For the first time, we are being seen the world over as we should be seen.
Martin Luther King Jr. to Nichelle Nichols on her role as Lt. Uhura
In Afrofuturism, the “real” world can imitate the fictional world and vice versa. Nowhere is this more evident than in the life of Nichelle Nichols, whose 1966 appearance as Lt. Nyota Uhura of Star Trek captivated fans. An accomplished actor, singer, and dancer, Nichols considered leaving the series after its first season to pursue a career on Broadway. She remained however, due to a chance conversation with Dr. Martin Luther King Jr. King, a fan of the show’s multicultural vision of the future. King convinced Nichols to stay because of the vital impact she was making as a role model. Later, Nichols worked with NASA to recruit a new generation of Black astronauts.
Though Cuban cosmonaut Arnaldo Mendez (b. 1942) was the first person of African descent to travel to space (1980), Ed Dwight (b. 1933) was NASA’s first African American astronaut trainee (1961), though he was not ultimately selected. In 1983, Guion Bluford Jr. (b. 1942) became the first African American astronaut to reach space, traveling aboard the Challenger space shuttle. Since then, 21 African Americans have participated in NASA’s astronaut training program, including Mae Jemison, who in 1992 became the first African American woman to reach Space while traveling aboard the space shuttle Endeavor.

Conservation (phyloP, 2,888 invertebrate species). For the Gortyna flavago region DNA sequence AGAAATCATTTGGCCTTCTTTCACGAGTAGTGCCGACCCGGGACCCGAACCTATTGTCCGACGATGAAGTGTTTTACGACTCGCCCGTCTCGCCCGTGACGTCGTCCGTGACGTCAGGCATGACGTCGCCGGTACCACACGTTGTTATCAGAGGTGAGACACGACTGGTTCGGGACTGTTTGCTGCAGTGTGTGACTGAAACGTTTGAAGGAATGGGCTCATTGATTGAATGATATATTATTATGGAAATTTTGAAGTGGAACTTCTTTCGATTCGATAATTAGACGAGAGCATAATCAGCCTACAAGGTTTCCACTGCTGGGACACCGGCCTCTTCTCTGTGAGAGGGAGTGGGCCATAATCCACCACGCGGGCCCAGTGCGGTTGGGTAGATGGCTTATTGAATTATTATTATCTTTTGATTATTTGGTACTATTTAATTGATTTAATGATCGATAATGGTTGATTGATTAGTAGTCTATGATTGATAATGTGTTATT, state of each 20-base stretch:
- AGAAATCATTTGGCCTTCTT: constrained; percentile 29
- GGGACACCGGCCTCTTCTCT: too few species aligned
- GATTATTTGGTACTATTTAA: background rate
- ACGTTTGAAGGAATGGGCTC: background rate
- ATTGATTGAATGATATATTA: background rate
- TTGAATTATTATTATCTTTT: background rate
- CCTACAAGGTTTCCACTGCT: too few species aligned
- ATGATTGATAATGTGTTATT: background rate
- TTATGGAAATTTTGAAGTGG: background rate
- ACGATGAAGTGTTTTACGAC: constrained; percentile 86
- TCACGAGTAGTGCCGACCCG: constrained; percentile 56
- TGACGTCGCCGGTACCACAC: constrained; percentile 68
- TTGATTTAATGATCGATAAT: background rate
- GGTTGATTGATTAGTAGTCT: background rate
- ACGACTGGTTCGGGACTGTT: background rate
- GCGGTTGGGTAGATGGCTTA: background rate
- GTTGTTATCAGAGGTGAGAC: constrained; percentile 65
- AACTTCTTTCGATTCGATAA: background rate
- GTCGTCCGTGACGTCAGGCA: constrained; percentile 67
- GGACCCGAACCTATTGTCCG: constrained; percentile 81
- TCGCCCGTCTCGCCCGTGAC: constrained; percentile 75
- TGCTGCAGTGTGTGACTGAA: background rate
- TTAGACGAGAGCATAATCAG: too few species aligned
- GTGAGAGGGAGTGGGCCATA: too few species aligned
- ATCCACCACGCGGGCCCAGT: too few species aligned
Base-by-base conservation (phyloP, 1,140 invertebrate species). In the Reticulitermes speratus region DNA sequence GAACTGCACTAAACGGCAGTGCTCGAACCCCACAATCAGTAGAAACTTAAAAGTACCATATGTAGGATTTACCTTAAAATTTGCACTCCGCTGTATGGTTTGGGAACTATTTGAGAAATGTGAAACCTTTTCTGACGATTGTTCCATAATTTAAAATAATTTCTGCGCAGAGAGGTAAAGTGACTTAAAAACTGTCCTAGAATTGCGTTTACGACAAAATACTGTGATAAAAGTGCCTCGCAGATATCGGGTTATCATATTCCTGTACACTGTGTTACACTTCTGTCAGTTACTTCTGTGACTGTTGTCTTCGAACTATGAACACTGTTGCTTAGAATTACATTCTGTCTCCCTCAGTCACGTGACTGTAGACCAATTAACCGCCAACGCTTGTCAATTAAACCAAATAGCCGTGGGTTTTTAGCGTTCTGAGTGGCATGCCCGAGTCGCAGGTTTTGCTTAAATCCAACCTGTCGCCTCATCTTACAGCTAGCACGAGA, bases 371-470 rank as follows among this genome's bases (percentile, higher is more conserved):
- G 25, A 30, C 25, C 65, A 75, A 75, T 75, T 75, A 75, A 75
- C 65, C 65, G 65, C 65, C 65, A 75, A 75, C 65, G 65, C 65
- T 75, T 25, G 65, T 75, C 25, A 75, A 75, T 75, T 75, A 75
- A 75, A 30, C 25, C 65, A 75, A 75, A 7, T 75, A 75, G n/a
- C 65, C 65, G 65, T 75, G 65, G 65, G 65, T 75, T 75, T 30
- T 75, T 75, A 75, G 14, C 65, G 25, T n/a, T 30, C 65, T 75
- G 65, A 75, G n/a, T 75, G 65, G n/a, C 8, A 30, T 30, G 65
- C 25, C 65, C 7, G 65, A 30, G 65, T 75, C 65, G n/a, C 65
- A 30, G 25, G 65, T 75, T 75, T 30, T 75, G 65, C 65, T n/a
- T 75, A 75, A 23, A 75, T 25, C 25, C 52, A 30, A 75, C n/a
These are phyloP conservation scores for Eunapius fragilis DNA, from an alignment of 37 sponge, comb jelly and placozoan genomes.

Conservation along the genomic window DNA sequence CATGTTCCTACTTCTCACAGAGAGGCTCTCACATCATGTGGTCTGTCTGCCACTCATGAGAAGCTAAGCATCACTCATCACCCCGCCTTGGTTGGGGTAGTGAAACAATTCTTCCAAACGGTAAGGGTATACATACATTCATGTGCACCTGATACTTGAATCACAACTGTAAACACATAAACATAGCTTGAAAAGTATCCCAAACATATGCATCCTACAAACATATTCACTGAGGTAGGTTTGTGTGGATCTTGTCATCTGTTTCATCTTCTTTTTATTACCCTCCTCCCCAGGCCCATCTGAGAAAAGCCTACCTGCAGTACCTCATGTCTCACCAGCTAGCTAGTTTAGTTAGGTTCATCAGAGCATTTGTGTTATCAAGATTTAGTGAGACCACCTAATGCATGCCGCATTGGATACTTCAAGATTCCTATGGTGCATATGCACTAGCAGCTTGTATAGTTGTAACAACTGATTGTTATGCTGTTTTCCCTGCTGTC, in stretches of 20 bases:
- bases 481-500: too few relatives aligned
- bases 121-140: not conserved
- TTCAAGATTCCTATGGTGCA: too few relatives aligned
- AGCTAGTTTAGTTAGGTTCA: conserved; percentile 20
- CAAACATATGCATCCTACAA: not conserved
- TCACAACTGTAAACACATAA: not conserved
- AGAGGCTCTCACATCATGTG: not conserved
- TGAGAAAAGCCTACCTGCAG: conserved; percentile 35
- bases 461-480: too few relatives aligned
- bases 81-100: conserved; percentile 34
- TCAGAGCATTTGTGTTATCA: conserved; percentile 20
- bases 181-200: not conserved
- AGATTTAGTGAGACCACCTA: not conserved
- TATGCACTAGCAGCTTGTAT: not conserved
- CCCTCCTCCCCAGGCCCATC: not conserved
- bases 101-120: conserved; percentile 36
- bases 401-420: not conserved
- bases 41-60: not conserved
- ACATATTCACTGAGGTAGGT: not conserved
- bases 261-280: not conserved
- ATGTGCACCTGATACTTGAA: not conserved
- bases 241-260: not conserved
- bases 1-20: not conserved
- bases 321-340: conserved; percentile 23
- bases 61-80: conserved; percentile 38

The West Area Computers at NASA’s Langley Research Center were Black women who worked as “human computers” from 1943 to 1958. Navigating discriminatory hiring practices and segregated facilities, their crucial yet largely unheralded contributions helped NASA achieve spaceflight. In 2019, the women received the Congressional Gold Medal in recognition of their work as engineers, mathematicians, and physicists. These Black women are part of a tradition that includes Valerie L. Thomas, who developed digital imaging processing systems for NASA’s satellite program, and Christine Darden, a NASA engineer with expertise in supersonic flight.